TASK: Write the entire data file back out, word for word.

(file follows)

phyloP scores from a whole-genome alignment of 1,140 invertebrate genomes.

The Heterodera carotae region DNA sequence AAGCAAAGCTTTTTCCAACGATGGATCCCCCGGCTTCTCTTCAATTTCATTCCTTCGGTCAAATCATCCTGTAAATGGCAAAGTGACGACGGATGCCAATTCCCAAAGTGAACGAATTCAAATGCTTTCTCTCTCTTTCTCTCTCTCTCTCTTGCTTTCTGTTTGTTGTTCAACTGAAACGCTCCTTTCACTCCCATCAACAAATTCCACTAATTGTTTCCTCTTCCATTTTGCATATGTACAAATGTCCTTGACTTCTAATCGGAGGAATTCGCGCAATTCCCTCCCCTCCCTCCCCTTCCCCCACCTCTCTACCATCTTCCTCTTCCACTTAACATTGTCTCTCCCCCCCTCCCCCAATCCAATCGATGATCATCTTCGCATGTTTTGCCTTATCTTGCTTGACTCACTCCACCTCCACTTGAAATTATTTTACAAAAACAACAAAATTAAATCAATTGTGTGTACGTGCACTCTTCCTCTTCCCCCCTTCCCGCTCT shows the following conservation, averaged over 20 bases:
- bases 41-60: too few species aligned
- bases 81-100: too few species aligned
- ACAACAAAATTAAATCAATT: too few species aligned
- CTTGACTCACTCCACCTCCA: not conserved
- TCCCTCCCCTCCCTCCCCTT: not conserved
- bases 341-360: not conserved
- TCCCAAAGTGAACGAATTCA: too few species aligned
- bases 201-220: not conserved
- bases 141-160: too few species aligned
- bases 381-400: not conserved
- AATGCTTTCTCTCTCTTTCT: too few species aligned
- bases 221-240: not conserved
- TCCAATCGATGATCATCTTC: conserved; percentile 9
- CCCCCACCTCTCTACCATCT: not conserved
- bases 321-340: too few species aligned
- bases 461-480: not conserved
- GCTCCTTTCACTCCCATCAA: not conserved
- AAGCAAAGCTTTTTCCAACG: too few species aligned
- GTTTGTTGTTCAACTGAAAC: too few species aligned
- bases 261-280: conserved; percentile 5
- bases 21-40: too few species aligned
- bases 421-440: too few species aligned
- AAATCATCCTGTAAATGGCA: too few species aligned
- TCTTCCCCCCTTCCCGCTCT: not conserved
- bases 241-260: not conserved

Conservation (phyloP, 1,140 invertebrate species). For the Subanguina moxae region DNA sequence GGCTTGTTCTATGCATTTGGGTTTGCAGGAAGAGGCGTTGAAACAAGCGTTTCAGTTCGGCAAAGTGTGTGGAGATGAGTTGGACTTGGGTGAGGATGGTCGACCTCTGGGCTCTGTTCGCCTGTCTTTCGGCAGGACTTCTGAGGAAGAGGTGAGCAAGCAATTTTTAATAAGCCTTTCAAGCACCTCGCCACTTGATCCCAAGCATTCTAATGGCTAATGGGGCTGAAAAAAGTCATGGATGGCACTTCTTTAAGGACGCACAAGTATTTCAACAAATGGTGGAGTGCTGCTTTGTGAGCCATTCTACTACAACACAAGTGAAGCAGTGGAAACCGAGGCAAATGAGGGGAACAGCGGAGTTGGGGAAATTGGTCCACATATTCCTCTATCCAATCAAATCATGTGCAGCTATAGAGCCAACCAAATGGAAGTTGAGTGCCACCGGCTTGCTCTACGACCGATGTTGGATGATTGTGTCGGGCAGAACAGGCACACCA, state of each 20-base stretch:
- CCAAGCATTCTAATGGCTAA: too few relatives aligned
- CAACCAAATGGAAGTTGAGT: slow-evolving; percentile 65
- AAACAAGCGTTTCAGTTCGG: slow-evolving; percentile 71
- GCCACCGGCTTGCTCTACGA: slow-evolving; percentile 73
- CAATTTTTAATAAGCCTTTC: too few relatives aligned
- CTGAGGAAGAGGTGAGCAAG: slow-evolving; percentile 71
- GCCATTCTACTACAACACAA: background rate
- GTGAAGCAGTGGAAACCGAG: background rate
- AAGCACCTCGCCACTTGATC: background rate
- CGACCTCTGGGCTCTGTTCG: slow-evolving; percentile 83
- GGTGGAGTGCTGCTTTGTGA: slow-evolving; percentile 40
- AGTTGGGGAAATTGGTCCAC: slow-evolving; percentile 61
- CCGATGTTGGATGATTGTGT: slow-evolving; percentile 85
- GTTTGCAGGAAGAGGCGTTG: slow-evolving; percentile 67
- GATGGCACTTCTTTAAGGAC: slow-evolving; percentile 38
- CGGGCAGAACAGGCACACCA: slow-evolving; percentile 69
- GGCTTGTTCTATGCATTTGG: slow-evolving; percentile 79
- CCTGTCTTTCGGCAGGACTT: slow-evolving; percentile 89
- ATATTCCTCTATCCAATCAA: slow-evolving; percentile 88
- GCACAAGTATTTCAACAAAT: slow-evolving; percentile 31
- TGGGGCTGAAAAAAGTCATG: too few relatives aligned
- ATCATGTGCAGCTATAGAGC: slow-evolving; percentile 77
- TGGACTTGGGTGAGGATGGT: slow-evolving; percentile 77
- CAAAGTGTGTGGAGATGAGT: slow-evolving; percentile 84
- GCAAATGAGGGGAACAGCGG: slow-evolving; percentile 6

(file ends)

phyloP scores from a whole-genome alignment of 1,140 invertebrate genomes.

The Heterodera carotae region DNA sequence AAGCAAAGCTTTTTCCAACGATGGATCCCCCGGCTTCTCTTCAATTTCATTCCTTCGGTCAAATCATCCTGTAAATGGCAAAGTGACGACGGATGCCAATTCCCAAAGTGAACGAATTCAAATGCTTTCTCTCTCTTTCTCTCTCTCTCTCTTGCTTTCTGTTTGTTGTTCAACTGAAACGCTCCTTTCACTCCCATCAACAAATTCCACTAATTGTTTCCTCTTCCATTTTGCATATGTACAAATGTCCTTGACTTCTAATCGGAGGAATTCGCGCAATTCCCTCCCCTCCCTCCCCTTCCCCCACCTCTCTACCATCTTCCTCTTCCACTTAACATTGTCTCTCCCCCCCTCCCCCAATCCAATCGATGATCATCTTCGCATGTTTTGCCTTATCTTGCTTGACTCACTCCACCTCCACTTGAAATTATTTTACAAAAACAACAAAATTAAATCAATTGTGTGTACGTGCACTCTTCCTCTTCCCCCCTTCCCGCTCT shows the following conservation, averaged over 20 bases:
- bases 41-60: too few species aligned
- bases 81-100: too few species aligned
- ACAACAAAATTAAATCAATT: too few species aligned
- CTTGACTCACTCCACCTCCA: not conserved
- TCCCTCCCCTCCCTCCCCTT: not conserved
- bases 341-360: not conserved
- TCCCAAAGTGAACGAATTCA: too few species aligned
- bases 201-220: not conserved
- bases 141-160: too few species aligned
- bases 381-400: not conserved
- AATGCTTTCTCTCTCTTTCT: too few species aligned
- bases 221-240: not conserved
- TCCAATCGATGATCATCTTC: conserved; percentile 9
- CCCCCACCTCTCTACCATCT: not conserved
- bases 321-340: too few species aligned
- bases 461-480: not conserved
- GCTCCTTTCACTCCCATCAA: not conserved
- AAGCAAAGCTTTTTCCAACG: too few species aligned
- GTTTGTTGTTCAACTGAAAC: too few species aligned
- bases 261-280: conserved; percentile 5
- bases 21-40: too few species aligned
- bases 421-440: too few species aligned
- AAATCATCCTGTAAATGGCA: too few species aligned
- TCTTCCCCCCTTCCCGCTCT: not conserved
- bases 241-260: not conserved

Conservation (phyloP, 1,140 invertebrate species). For the Subanguina moxae region DNA sequence GGCTTGTTCTATGCATTTGGGTTTGCAGGAAGAGGCGTTGAAACAAGCGTTTCAGTTCGGCAAAGTGTGTGGAGATGAGTTGGACTTGGGTGAGGATGGTCGACCTCTGGGCTCTGTTCGCCTGTCTTTCGGCAGGACTTCTGAGGAAGAGGTGAGCAAGCAATTTTTAATAAGCCTTTCAAGCACCTCGCCACTTGATCCCAAGCATTCTAATGGCTAATGGGGCTGAAAAAAGTCATGGATGGCACTTCTTTAAGGACGCACAAGTATTTCAACAAATGGTGGAGTGCTGCTTTGTGAGCCATTCTACTACAACACAAGTGAAGCAGTGGAAACCGAGGCAAATGAGGGGAACAGCGGAGTTGGGGAAATTGGTCCACATATTCCTCTATCCAATCAAATCATGTGCAGCTATAGAGCCAACCAAATGGAAGTTGAGTGCCACCGGCTTGCTCTACGACCGATGTTGGATGATTGTGTCGGGCAGAACAGGCACACCA, state of each 20-base stretch:
- CCAAGCATTCTAATGGCTAA: too few relatives aligned
- CAACCAAATGGAAGTTGAGT: slow-evolving; percentile 65
- AAACAAGCGTTTCAGTTCGG: slow-evolving; percentile 71
- GCCACCGGCTTGCTCTACGA: slow-evolving; percentile 73
- CAATTTTTAATAAGCCTTTC: too few relatives aligned
- CTGAGGAAGAGGTGAGCAAG: slow-evolving; percentile 71
- GCCATTCTACTACAACACAA: background rate
- GTGAAGCAGTGGAAACCGAG: background rate
- AAGCACCTCGCCACTTGATC: background rate
- CGACCTCTGGGCTCTGTTCG: slow-evolving; percentile 83
- GGTGGAGTGCTGCTTTGTGA: slow-evolving; percentile 40
- AGTTGGGGAAATTGGTCCAC: slow-evolving; percentile 61
- CCGATGTTGGATGATTGTGT: slow-evolving; percentile 85
- GTTTGCAGGAAGAGGCGTTG: slow-evolving; percentile 67
- GATGGCACTTCTTTAAGGAC: slow-evolving; percentile 38
- CGGGCAGAACAGGCACACCA: slow-evolving; percentile 69
- GGCTTGTTCTATGCATTTGG: slow-evolving; percentile 79
- CCTGTCTTTCGGCAGGACTT: slow-evolving; percentile 89
- ATATTCCTCTATCCAATCAA: slow-evolving; percentile 88
- GCACAAGTATTTCAACAAAT: slow-evolving; percentile 31
- TGGGGCTGAAAAAAGTCATG: too few relatives aligned
- ATCATGTGCAGCTATAGAGC: slow-evolving; percentile 77
- TGGACTTGGGTGAGGATGGT: slow-evolving; percentile 77
- CAAAGTGTGTGGAGATGAGT: slow-evolving; percentile 84
- GCAAATGAGGGGAACAGCGG: slow-evolving; percentile 6